Community Health re-discovered: Addendum on the New Gold Standard

Neo-Institutionalization is covert, insidious, and must be stopped at all costs. In the The New Gold Standard in Mental Health Treatment: De-Mystifying Neo-Institutionalization©, I suggested that state of mental health treatment has fallen under the shadow of something more dangerous to the consumer of services than ever before in community mental health systems across the United States. The term community mental health evolved from the vacuum wake left from de-institutionalization.

People were genuinely excited for this new turn in seemingly more person-centered care in modern mental health treatment. Decades later, however, the movement, or trend, stalled, and today, in its place is an aging system in decay set up for needs of consumers from a distant past. In New York State, each county answers to the Office of Mental Health. Other states follow similar regulatory structures for providing treatment. The county mental health office, the most local unit in the community mental health system has become nothing more than an office to lodge complaints and keep records of its failing services.

I am suggesting that we turn the system on its head. We need first re-establish the consumers voice in treatment. The system is still very much run by so-called experts and autocratic practitioners who left behind the noble helping profession for commercial benefit. These clinician-crats now dominate the system and make up the ruling or decision-making elite in community mental health and local government. The only exception to the this dominating stakeholder is the peer professional.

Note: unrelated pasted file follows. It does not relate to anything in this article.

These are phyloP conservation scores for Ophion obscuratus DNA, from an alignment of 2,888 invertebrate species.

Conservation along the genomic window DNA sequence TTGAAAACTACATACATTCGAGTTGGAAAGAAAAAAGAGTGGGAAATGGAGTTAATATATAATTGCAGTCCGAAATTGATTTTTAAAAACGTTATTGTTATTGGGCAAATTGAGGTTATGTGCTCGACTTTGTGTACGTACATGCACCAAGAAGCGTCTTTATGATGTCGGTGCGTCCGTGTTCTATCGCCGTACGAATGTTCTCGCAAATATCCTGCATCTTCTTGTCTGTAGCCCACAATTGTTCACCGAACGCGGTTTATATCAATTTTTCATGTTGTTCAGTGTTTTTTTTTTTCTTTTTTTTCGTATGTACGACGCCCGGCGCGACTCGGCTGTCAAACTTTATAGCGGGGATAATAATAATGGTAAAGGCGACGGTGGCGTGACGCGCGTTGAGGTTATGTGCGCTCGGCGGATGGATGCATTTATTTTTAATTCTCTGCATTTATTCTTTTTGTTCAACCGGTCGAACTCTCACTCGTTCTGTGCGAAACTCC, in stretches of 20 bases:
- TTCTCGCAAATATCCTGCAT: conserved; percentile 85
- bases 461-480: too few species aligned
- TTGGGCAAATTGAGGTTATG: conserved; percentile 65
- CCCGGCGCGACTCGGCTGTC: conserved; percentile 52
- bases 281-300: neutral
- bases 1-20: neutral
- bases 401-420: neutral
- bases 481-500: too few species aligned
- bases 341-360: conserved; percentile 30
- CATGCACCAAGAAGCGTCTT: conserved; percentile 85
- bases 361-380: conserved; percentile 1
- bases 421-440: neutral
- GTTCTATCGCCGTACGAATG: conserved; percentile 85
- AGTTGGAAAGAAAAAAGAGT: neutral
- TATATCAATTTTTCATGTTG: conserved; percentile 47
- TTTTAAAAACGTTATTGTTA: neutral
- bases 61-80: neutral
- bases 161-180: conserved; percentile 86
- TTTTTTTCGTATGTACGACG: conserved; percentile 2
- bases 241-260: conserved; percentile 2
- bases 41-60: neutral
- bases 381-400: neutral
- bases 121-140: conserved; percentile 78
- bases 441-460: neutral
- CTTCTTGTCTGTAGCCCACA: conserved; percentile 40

Unfortunately, in order to do business with these clinician-crats, the peer profession has been commodified and reduced to dollars & cents on the state budget plan. With this said, in order to truly reform the system, we need to re-structure the system to match the needs of consumers with programs & services truly reflective of the values community mental health espouses and once meant to people leaving the hospital system for full access & integration into the community.

Full Access & Integration is the freedom once realized by the psychiatric survivors of the 1970’s & 1980’s. Access & integration means not only ramping up points of entry into local community health networks it means connecting mental health treatment to all goods & services targeting healing and health related issues. The rise of the Modern Health Home and fall of the silos gestures to the system’s attempt at integrating care, but, like most new turns treatment, the outcomes reflected the clumsy practices of the care management philosophy and regulations.

Now, instead of one service at a shop or agency, we have several services intersecting with health & wellness. However, like most products assembled hastily, the quality in care reflects a degradation of skills & care overall across the states. The concept worked, but the fine tuning in hiring practices & billing overshadowed the assembly of worthwhile and beneficial programs.

Ultimately, the hospitals are still open. Long term out-patient programs still exist and are even more abundant than ever before. I am suggesting we remove the “levels” from our systems of care and end top-down forms of treatment in which patients are granted access to freedoms based on their success in treatment. The level of care philosophy made sense years ago, but does it still make sense today?

We are supposed to be paving the way to end long-term in-patient treatment & funnel consumers back into the community for the long-span in their roads to recovery. Instead, we are feeding a system that privileges restriction, seclusion, & isolation from the community. If treatment & services were all considered at the same level of care, there would be no disputes from consumers that treatment isn’t truly centered on the needs of the patient & not there to simply maintain & re-justify its own upkeep as a once-functioning system.

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